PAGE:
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GAMMAGARD LIQUID [Immune Globulin Infusion (Human)] 10% is indicated as replacement therapy for primary humoral immunodeficiency (PI) in adult and pediatric patients ≥2 years and as a maintenance therapy to improve muscle strength and disability in adult patients with Multifocal Motor Neuropathy (MMN).

Diagnosing and Treating Multifocal Motor Neuropathy (MMN)

What is MMN?

MMN is a rare immune-mediated motor neuropathy, which presents as slowly progressive, asymmetric, and predominantly distal limb weakness.1,2

Weakness typically begins in the fingers or thumb and may include involuntary fasciculations and cramping. As the disease advances, patients may experience wrist drop, foot drop, and/or loss of grip strength, and weakness may move proximally.2-4

US map with the numbers 1-2. 1-2

MMN has a prevalence of
1-2 in 100,0002

Three male pins and one female pin icon.

MMN affects nearly 3x
more men than women1

Scale of numbers between 20 and 70 with icon pointing at the number 40. years 30 40 50 60 70 20

Mean age onset of 40 years
(range 20-70 years)1

Diagnosis is often delayed

MMN presents with symptoms similar to those of other neuropathies, such as amyotrophic lateral sclerosis (ALS). As a result, misdiagnosis does occur and contributes to delays in diagnosis.1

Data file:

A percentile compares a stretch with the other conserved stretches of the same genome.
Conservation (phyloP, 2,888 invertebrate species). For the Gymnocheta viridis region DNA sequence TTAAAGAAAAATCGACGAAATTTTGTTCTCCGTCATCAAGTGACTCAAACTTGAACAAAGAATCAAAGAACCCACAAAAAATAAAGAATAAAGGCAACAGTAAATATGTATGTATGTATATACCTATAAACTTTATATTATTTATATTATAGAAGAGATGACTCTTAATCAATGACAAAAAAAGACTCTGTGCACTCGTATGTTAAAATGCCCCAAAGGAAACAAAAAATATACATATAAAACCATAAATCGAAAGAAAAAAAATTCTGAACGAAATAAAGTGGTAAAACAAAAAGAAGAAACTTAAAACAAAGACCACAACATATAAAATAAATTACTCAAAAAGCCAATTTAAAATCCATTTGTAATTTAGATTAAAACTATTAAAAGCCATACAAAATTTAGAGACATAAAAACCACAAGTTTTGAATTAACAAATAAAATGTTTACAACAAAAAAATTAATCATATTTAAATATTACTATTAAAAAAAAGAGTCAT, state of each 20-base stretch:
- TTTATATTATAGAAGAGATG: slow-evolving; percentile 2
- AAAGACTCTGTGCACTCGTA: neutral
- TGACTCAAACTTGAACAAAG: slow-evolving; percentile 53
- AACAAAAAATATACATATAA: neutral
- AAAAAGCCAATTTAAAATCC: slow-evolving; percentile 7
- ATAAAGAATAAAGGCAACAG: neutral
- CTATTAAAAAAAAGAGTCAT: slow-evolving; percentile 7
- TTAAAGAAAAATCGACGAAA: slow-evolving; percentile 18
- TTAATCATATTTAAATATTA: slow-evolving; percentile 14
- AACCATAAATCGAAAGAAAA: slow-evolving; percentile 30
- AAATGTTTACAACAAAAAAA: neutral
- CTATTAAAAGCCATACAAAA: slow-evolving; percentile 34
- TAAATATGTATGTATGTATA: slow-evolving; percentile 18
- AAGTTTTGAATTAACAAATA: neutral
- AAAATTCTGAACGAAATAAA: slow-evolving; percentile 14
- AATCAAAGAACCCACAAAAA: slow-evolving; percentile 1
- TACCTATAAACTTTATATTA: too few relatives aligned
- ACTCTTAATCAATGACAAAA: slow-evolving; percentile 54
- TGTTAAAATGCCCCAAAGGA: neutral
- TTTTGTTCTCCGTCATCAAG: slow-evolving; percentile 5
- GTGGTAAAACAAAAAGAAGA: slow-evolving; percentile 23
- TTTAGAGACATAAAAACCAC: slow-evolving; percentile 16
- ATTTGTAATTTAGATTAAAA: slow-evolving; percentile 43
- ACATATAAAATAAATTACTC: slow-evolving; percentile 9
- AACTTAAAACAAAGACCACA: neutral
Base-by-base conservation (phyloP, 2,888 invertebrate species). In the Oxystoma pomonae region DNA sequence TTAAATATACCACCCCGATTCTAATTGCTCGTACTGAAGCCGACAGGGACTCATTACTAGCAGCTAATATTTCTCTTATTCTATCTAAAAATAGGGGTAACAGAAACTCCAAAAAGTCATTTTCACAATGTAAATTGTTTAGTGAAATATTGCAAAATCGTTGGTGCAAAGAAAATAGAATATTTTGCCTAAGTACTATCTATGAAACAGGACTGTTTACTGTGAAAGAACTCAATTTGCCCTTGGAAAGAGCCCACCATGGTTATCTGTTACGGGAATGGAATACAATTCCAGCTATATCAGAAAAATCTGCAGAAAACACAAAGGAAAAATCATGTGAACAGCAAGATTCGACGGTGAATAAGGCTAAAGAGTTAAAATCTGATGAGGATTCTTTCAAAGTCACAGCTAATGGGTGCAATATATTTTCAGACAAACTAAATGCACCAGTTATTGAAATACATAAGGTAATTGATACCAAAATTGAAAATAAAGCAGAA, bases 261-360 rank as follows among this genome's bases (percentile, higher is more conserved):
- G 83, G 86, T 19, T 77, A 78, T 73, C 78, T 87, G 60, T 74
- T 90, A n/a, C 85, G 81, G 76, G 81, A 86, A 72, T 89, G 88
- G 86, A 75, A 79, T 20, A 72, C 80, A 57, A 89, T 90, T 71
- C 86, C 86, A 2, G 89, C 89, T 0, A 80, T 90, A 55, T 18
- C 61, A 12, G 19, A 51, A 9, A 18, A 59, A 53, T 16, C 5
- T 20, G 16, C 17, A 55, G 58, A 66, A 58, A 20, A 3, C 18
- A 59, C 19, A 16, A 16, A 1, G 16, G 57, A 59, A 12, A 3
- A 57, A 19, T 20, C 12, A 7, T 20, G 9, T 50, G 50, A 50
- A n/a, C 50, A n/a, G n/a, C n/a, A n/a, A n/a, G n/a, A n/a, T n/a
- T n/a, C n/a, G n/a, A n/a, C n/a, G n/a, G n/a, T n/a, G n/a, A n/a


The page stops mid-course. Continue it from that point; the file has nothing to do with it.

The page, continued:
Unfortunately, for many patients it can take a considerable amount of time from symptom onset to receiving a diagnosis. The mean time to diagnosis is 6 years (range: <1-23 years).4* If left undiagnosed and unmanaged, MMN continues to progress.1,3

Undiagnosed and unmanaged, MMN continues to progress1,3

Hurting hand and checklist icon. 6 years is the mean time of MMN diagnosis. 6 years * (range: <1-23 years) *Mean time it takes to get MMN diagnosed based on a retrospective case cohort study of 47 patients with MMN followed for up to 12 years. Symptom onset Diagnosis 4
Diagnosis 4 6 years * (range: <1-23 years) Symptom onset *Mean time it takes to get MMN diagnosed based on a retrospective case cohort study of 47 patients with MMN followed for up to 12 years.

AMEND the time to diagnosis

When considering MMN, AMEND—an acronym created by TAKEDA—can help you recognize some of the hallmark symptoms.

  • Letter A for Asymmetric. Asymmetric
    Distribution of weakness is asymmetric2-4
  • Letter M for Motor. Motor without sensory
    Motor impairment (muscle weakness) without objective sensory impairment3
  • Letter E for Elevated. Elevated anti-GM1 antibody titers
    Present in around 50% of patients5
  • Letter N for Nerve. Nerve conduction block
    Typically present, but may be activity dependent and difficult to detect. May be easier to detect in advanced disease1,2,6
  • Letter D for Distal. Distal
    Most common clinical presentation of weakness typically affects the distal arm/leg muscles2-4

In addition to the above, muscle mass is preserved despite profound weakness in early disease but may be decreased due to atrophy in advanced disease. Axonal damage and loss are correlated with muscle weakness and may be less pronounced in early stages.

It is important to diagnose MMN as early as possible

Though MMN cannot be cured, many patients respond to treatment. Disease progression depends on how long patients remain undiagnosed.1,2

Woman brushing her hair in the mirror.
Stethoscope icon.

GAMMAGARD LIQUID is the first and only FDA-approved treatment for adults with MMN8

Review clinical trial
Safety icon.

Review the safety profile established in the largest controlled clinical trial for MMN to date8,9

See safety profile